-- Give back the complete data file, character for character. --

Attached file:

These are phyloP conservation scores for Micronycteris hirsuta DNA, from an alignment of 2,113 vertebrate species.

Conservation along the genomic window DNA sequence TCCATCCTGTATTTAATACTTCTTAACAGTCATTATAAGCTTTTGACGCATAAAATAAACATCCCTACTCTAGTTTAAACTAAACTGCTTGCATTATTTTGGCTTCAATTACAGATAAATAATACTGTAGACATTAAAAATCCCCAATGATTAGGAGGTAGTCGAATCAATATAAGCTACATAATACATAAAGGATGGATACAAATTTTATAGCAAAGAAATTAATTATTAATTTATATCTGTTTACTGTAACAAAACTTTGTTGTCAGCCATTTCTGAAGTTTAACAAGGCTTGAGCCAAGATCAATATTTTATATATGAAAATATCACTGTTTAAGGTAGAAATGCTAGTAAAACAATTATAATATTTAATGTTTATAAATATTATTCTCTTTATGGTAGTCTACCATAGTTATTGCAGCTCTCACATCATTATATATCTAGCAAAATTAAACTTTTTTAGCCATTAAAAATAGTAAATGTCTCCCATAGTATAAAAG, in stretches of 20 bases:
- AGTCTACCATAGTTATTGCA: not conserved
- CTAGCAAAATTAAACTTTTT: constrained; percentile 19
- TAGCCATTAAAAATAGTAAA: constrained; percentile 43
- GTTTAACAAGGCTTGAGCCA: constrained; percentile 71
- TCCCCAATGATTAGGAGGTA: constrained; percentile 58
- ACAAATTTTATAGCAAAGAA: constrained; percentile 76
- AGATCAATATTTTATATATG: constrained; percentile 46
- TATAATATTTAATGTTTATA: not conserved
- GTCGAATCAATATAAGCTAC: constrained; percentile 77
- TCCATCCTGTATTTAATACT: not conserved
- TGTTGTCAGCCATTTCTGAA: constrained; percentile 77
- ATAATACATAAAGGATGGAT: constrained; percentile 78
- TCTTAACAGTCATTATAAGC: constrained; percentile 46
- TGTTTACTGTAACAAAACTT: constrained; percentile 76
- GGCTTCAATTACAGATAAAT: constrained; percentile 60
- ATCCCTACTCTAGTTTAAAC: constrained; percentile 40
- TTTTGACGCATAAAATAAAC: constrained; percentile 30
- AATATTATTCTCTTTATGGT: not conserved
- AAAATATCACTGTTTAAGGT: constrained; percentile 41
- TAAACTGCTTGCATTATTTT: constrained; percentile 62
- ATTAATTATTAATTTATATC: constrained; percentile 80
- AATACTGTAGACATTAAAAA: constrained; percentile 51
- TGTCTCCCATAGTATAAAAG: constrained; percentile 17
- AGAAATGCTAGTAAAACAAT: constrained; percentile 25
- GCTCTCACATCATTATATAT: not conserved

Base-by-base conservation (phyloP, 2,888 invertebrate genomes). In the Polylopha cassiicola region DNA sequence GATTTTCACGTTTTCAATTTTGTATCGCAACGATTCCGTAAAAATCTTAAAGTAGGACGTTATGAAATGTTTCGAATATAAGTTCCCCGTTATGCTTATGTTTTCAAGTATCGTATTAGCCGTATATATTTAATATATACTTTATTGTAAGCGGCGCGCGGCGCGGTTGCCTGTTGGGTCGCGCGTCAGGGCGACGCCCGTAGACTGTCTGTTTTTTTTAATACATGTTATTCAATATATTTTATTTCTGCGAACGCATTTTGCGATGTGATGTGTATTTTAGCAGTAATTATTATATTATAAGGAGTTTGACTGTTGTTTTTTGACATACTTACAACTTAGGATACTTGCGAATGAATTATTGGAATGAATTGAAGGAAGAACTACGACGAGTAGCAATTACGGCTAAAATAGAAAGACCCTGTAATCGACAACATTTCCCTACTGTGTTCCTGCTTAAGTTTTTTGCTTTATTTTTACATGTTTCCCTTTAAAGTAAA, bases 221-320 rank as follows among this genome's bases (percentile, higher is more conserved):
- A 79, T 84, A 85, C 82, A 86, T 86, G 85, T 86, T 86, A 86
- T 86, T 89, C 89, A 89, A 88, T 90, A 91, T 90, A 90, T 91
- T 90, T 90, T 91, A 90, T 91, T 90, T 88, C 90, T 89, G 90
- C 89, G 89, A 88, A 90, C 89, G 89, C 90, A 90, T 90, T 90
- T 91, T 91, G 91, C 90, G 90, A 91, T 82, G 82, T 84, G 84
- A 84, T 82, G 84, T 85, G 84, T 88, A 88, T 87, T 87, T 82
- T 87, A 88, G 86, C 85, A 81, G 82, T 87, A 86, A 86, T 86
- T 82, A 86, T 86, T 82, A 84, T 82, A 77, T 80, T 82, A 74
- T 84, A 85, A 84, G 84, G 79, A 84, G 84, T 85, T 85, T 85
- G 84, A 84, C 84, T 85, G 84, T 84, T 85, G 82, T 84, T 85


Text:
These are phyloP conservation scores for Micronycteris hirsuta DNA, from an alignment of 2,113 vertebrate species.

Conservation along the genomic window DNA sequence TCCATCCTGTATTTAATACTTCTTAACAGTCATTATAAGCTTTTGACGCATAAAATAAACATCCCTACTCTAGTTTAAACTAAACTGCTTGCATTATTTTGGCTTCAATTACAGATAAATAATACTGTAGACATTAAAAATCCCCAATGATTAGGAGGTAGTCGAATCAATATAAGCTACATAATACATAAAGGATGGATACAAATTTTATAGCAAAGAAATTAATTATTAATTTATATCTGTTTACTGTAACAAAACTTTGTTGTCAGCCATTTCTGAAGTTTAACAAGGCTTGAGCCAAGATCAATATTTTATATATGAAAATATCACTGTTTAAGGTAGAAATGCTAGTAAAACAATTATAATATTTAATGTTTATAAATATTATTCTCTTTATGGTAGTCTACCATAGTTATTGCAGCTCTCACATCATTATATATCTAGCAAAATTAAACTTTTTTAGCCATTAAAAATAGTAAATGTCTCCCATAGTATAAAAG, in stretches of 20 bases:
- AGTCTACCATAGTTATTGCA: not conserved
- CTAGCAAAATTAAACTTTTT: constrained; percentile 19
- TAGCCATTAAAAATAGTAAA: constrained; percentile 43
- GTTTAACAAGGCTTGAGCCA: constrained; percentile 71
- TCCCCAATGATTAGGAGGTA: constrained; percentile 58
- ACAAATTTTATAGCAAAGAA: constrained; percentile 76
- AGATCAATATTTTATATATG: constrained; percentile 46
- TATAATATTTAATGTTTATA: not conserved
- GTCGAATCAATATAAGCTAC: constrained; percentile 77
- TCCATCCTGTATTTAATACT: not conserved
- TGTTGTCAGCCATTTCTGAA: constrained; percentile 77
- ATAATACATAAAGGATGGAT: constrained; percentile 78
- TCTTAACAGTCATTATAAGC: constrained; percentile 46
- TGTTTACTGTAACAAAACTT: constrained; percentile 76
- GGCTTCAATTACAGATAAAT: constrained; percentile 60
- ATCCCTACTCTAGTTTAAAC: constrained; percentile 40
- TTTTGACGCATAAAATAAAC: constrained; percentile 30
- AATATTATTCTCTTTATGGT: not conserved
- AAAATATCACTGTTTAAGGT: constrained; percentile 41
- TAAACTGCTTGCATTATTTT: constrained; percentile 62
- ATTAATTATTAATTTATATC: constrained; percentile 80
- AATACTGTAGACATTAAAAA: constrained; percentile 51
- TGTCTCCCATAGTATAAAAG: constrained; percentile 17
- AGAAATGCTAGTAAAACAAT: constrained; percentile 25
- GCTCTCACATCATTATATAT: not conserved

Base-by-base conservation (phyloP, 2,888 invertebrate genomes). In the Polylopha cassiicola region DNA sequence GATTTTCACGTTTTCAATTTTGTATCGCAACGATTCCGTAAAAATCTTAAAGTAGGACGTTATGAAATGTTTCGAATATAAGTTCCCCGTTATGCTTATGTTTTCAAGTATCGTATTAGCCGTATATATTTAATATATACTTTATTGTAAGCGGCGCGCGGCGCGGTTGCCTGTTGGGTCGCGCGTCAGGGCGACGCCCGTAGACTGTCTGTTTTTTTTAATACATGTTATTCAATATATTTTATTTCTGCGAACGCATTTTGCGATGTGATGTGTATTTTAGCAGTAATTATTATATTATAAGGAGTTTGACTGTTGTTTTTTGACATACTTACAACTTAGGATACTTGCGAATGAATTATTGGAATGAATTGAAGGAAGAACTACGACGAGTAGCAATTACGGCTAAAATAGAAAGACCCTGTAATCGACAACATTTCCCTACTGTGTTCCTGCTTAAGTTTTTTGCTTTATTTTTACATGTTTCCCTTTAAAGTAAA, bases 221-320 rank as follows among this genome's bases (percentile, higher is more conserved):
- A 79, T 84, A 85, C 82, A 86, T 86, G 85, T 86, T 86, A 86
- T 86, T 89, C 89, A 89, A 88, T 90, A 91, T 90, A 90, T 91
- T 90, T 90, T 91, A 90, T 91, T 90, T 88, C 90, T 89, G 90
- C 89, G 89, A 88, A 90, C 89, G 89, C 90, A 90, T 90, T 90
- T 91, T 91, G 91, C 90, G 90, A 91, T 82, G 82, T 84, G 84
- A 84, T 82, G 84, T 85, G 84, T 88, A 88, T 87, T 87, T 82
- T 87, A 88, G 86, C 85, A 81, G 82, T 87, A 86, A 86, T 86
- T 82, A 86, T 86, T 82, A 84, T 82, A 77, T 80, T 82, A 74
- T 84, A 85, A 84, G 84, G 79, A 84, G 84, T 85, T 85, T 85
- G 84, A 84, C 84, T 85, G 84, T 84, T 85, G 82, T 84, T 85